Posts Tagged american marriage
An American Marriage by Tayari Jones. Algonquin Books| February 2018| 320 pages | $26.95| ISBN: 978-1-61620-134-0
“Ours was a love story, the kind that’s not supposed to happen to black girls anymore.”
As its title suggests, this is a novel about marriage. About an American marriage. about the institution of marriage and how it fits or does not fit individual aspirations and dispositions. Recently married couple Celestial and Roy have promising careers in Atlanta—Celestial as an artist and Roy in business. Celestial earned an advanced art degree in New York. She’s focused and determined to excel in the art world. Both she and Roy graduated from historically black colleges. Growing up with wealthy parents affords Celestial the ability to pursue her creative endeavors. Marriage often doesn’t align with a creative spirit.
“Celestial was a tricky woman to figure out; she almost didn’t marry me although I never doubted her love. For one thing, I made a couple of procedural errors with my proposal, but more than that, I don’t think she planned on getting married at all. She kept this display she called a “vision board,” basically a corkboard where she tacked up words like prosperity, creativity, passion! There was also magazine picture that showed what she wanted out of life. Her dream was for her artworks to be part of the Smithsonian, but there was also a cottage on Amelia Island and an image of the earth as seen from the moon.”
While visiting Roy’s parents in a small Louisiana town, Roy gets arrested and he’s sent to prison soon after. Celestial turns to Andre, her oldest and closest friend, for emotional support. Andre actually introduced Roy to Celestial during college. Celestial becomes immensely successful creating dolls.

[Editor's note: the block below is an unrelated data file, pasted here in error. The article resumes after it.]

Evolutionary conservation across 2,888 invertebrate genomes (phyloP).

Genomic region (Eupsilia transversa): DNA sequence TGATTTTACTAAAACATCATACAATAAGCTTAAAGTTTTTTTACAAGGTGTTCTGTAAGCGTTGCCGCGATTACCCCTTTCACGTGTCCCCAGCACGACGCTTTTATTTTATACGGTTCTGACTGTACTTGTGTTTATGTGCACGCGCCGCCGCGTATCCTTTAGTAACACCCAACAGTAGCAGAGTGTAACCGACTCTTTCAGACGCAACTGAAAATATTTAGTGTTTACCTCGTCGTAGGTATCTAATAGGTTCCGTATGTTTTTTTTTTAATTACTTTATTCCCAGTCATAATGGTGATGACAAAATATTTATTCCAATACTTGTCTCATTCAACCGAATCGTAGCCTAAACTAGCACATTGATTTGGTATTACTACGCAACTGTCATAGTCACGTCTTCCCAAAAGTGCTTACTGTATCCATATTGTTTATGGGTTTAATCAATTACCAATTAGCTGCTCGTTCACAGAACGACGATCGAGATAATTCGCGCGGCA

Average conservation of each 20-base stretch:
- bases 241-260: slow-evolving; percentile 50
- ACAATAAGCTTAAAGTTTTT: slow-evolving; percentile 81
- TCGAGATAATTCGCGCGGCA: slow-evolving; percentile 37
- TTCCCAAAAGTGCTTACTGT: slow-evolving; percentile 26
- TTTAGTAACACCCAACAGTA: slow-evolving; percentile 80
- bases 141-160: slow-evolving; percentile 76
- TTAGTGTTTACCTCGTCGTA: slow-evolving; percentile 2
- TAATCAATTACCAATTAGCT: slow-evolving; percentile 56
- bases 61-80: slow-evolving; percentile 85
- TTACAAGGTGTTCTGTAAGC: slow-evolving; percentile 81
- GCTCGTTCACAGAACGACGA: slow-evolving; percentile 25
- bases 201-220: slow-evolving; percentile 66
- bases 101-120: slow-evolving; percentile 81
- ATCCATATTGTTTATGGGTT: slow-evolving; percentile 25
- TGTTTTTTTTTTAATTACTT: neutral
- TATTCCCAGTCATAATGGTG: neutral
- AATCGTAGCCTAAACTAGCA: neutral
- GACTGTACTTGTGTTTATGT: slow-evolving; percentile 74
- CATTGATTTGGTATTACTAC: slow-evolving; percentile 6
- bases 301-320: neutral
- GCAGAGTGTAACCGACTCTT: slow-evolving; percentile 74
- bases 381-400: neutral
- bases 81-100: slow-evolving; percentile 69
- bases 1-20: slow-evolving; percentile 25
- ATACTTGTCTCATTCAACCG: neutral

Roy argues his innocence and remains focused on a return to Atlanta. He and Celestial exchange letters at least initially. Being in prison fuels Roy with self-doubt about the tenacity of his marriage. It’s difficult to maintain a relationship through letters and limited visiting time. Roy helps other prisoners write letters/emails to earn a bit of income and respect. The sections which focus on Roy’s prison time prove to be at turns upsetting and frightening. Roy meets his biological father in prison. After several years, Roy’s conviction finally gets overturned and he returns to Atlanta.
“A dozen of us were released that day. For a young cat, no more than twenty, a family waited with metallic balloons shaped like Christmas ornaments; a little boy wearing a red rubber nose squeezed the bulb on a bicycle horn, somehow causing the nose to glow. Another dude didn’t have anybody. He didn’t look left or right but walked straight to the gray van that would carry him to the bus station, as though pulled by a leash. All the rest were picked up by women; some mamas, others wives or girlfriends.”
At its core it’s a novel about the black experience. About what it means to be black in America. According to the NAACP, African Americans comprised 34% of the 6.8 million correctional population in 2014. African Americans are incarcerated at a rate of 5 times that of white Americans. It’s a reality that black Americans will be more likely to know someone in prison or be personally affected by the criminal justice system. It’s a reality that black men get targeted and get wrongfully accused or generally screwed over by the system.
As the novel progresses, the strong, vibrant writing allows readers to become absorbed in Celestial and Roy’s marriage and relationship as well as their relationship to their friends and family. Through these characters, author Tayari Jones explores family and love by delving into step-parenting, wandering biological fathers, fidelity and abandonment. How does the type of family the characters grew up in affect them as adults.
This is a beautifully written and thoughtful novel that should elicit some fascinating discussions. Oprah recently named An American Marriage her next book club pick. Tayari Jones will be at Harvard Book Store on Monday, February 12 at 7pm.
–review by Amy Steele